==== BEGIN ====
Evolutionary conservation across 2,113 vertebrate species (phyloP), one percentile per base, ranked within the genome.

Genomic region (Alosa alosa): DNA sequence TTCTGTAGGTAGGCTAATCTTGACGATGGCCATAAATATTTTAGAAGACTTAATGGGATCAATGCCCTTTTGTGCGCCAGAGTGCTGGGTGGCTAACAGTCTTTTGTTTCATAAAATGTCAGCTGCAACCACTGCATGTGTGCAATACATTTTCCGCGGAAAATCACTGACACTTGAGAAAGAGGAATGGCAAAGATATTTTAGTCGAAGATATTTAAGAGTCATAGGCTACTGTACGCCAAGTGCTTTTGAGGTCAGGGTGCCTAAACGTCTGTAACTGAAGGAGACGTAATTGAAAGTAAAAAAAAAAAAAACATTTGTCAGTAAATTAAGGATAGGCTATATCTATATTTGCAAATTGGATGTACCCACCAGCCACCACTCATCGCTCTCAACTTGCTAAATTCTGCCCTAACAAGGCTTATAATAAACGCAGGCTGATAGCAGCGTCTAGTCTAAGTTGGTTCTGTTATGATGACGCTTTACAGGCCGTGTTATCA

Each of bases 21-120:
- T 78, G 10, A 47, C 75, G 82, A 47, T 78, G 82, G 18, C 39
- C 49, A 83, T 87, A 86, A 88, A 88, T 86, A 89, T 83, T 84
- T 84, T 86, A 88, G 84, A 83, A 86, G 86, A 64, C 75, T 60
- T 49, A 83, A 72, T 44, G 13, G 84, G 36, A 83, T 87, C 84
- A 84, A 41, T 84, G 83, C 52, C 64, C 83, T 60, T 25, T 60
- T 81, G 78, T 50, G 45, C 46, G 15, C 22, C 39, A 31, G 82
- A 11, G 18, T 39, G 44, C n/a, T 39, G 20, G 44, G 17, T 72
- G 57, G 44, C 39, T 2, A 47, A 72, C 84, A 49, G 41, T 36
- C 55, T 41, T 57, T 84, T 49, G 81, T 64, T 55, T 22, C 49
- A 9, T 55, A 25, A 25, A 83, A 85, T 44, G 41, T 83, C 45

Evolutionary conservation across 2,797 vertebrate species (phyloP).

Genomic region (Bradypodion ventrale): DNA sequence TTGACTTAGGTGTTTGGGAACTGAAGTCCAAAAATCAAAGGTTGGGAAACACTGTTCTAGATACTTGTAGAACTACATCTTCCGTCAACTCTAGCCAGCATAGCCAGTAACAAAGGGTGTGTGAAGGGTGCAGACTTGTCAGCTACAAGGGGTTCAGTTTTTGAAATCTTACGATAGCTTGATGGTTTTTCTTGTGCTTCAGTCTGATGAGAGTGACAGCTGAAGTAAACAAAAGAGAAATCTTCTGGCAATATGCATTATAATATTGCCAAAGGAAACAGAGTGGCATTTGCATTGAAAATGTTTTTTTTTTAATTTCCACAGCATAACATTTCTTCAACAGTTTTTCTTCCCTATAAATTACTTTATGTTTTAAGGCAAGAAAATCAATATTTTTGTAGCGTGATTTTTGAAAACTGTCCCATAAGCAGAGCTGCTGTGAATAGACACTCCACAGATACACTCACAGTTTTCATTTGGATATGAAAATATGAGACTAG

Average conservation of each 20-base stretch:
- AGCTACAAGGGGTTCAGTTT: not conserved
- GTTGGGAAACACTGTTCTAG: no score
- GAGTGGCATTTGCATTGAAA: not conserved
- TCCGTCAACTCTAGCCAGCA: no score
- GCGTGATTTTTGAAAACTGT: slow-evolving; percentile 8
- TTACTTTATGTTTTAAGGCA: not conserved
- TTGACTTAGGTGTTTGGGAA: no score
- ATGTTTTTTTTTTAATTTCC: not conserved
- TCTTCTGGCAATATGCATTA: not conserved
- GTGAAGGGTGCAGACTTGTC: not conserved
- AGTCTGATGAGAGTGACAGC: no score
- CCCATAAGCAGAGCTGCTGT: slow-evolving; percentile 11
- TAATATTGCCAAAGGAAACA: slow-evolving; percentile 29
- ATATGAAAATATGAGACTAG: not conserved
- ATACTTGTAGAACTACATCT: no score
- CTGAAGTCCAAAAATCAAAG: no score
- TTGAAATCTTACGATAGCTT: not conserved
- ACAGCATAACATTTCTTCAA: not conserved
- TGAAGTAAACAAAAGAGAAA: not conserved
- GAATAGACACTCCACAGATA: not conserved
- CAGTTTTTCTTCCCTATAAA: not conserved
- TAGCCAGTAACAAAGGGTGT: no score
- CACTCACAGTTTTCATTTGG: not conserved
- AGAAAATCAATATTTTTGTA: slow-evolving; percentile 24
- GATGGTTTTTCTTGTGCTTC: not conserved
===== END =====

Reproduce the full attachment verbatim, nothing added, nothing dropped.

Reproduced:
Evolutionary conservation across 2,113 vertebrate species (phyloP), one percentile per base, ranked within the genome.

Genomic region (Alosa alosa): DNA sequence TTCTGTAGGTAGGCTAATCTTGACGATGGCCATAAATATTTTAGAAGACTTAATGGGATCAATGCCCTTTTGTGCGCCAGAGTGCTGGGTGGCTAACAGTCTTTTGTTTCATAAAATGTCAGCTGCAACCACTGCATGTGTGCAATACATTTTCCGCGGAAAATCACTGACACTTGAGAAAGAGGAATGGCAAAGATATTTTAGTCGAAGATATTTAAGAGTCATAGGCTACTGTACGCCAAGTGCTTTTGAGGTCAGGGTGCCTAAACGTCTGTAACTGAAGGAGACGTAATTGAAAGTAAAAAAAAAAAAAACATTTGTCAGTAAATTAAGGATAGGCTATATCTATATTTGCAAATTGGATGTACCCACCAGCCACCACTCATCGCTCTCAACTTGCTAAATTCTGCCCTAACAAGGCTTATAATAAACGCAGGCTGATAGCAGCGTCTAGTCTAAGTTGGTTCTGTTATGATGACGCTTTACAGGCCGTGTTATCA

Each of bases 21-120:
- T 78, G 10, A 47, C 75, G 82, A 47, T 78, G 82, G 18, C 39
- C 49, A 83, T 87, A 86, A 88, A 88, T 86, A 89, T 83, T 84
- T 84, T 86, A 88, G 84, A 83, A 86, G 86, A 64, C 75, T 60
- T 49, A 83, A 72, T 44, G 13, G 84, G 36, A 83, T 87, C 84
- A 84, A 41, T 84, G 83, C 52, C 64, C 83, T 60, T 25, T 60
- T 81, G 78, T 50, G 45, C 46, G 15, C 22, C 39, A 31, G 82
- A 11, G 18, T 39, G 44, C n/a, T 39, G 20, G 44, G 17, T 72
- G 57, G 44, C 39, T 2, A 47, A 72, C 84, A 49, G 41, T 36
- C 55, T 41, T 57, T 84, T 49, G 81, T 64, T 55, T 22, C 49
- A 9, T 55, A 25, A 25, A 83, A 85, T 44, G 41, T 83, C 45

Evolutionary conservation across 2,797 vertebrate species (phyloP).

Genomic region (Bradypodion ventrale): DNA sequence TTGACTTAGGTGTTTGGGAACTGAAGTCCAAAAATCAAAGGTTGGGAAACACTGTTCTAGATACTTGTAGAACTACATCTTCCGTCAACTCTAGCCAGCATAGCCAGTAACAAAGGGTGTGTGAAGGGTGCAGACTTGTCAGCTACAAGGGGTTCAGTTTTTGAAATCTTACGATAGCTTGATGGTTTTTCTTGTGCTTCAGTCTGATGAGAGTGACAGCTGAAGTAAACAAAAGAGAAATCTTCTGGCAATATGCATTATAATATTGCCAAAGGAAACAGAGTGGCATTTGCATTGAAAATGTTTTTTTTTTAATTTCCACAGCATAACATTTCTTCAACAGTTTTTCTTCCCTATAAATTACTTTATGTTTTAAGGCAAGAAAATCAATATTTTTGTAGCGTGATTTTTGAAAACTGTCCCATAAGCAGAGCTGCTGTGAATAGACACTCCACAGATACACTCACAGTTTTCATTTGGATATGAAAATATGAGACTAG

Average conservation of each 20-base stretch:
- AGCTACAAGGGGTTCAGTTT: not conserved
- GTTGGGAAACACTGTTCTAG: no score
- GAGTGGCATTTGCATTGAAA: not conserved
- TCCGTCAACTCTAGCCAGCA: no score
- GCGTGATTTTTGAAAACTGT: slow-evolving; percentile 8
- TTACTTTATGTTTTAAGGCA: not conserved
- TTGACTTAGGTGTTTGGGAA: no score
- ATGTTTTTTTTTTAATTTCC: not conserved
- TCTTCTGGCAATATGCATTA: not conserved
- GTGAAGGGTGCAGACTTGTC: not conserved
- AGTCTGATGAGAGTGACAGC: no score
- CCCATAAGCAGAGCTGCTGT: slow-evolving; percentile 11
- TAATATTGCCAAAGGAAACA: slow-evolving; percentile 29
- ATATGAAAATATGAGACTAG: not conserved
- ATACTTGTAGAACTACATCT: no score
- CTGAAGTCCAAAAATCAAAG: no score
- TTGAAATCTTACGATAGCTT: not conserved
- ACAGCATAACATTTCTTCAA: not conserved
- TGAAGTAAACAAAAGAGAAA: not conserved
- GAATAGACACTCCACAGATA: not conserved
- CAGTTTTTCTTCCCTATAAA: not conserved
- TAGCCAGTAACAAAGGGTGT: no score
- CACTCACAGTTTTCATTTGG: not conserved
- AGAAAATCAATATTTTTGTA: slow-evolving; percentile 24
- GATGGTTTTTCTTGTGCTTC: not conserved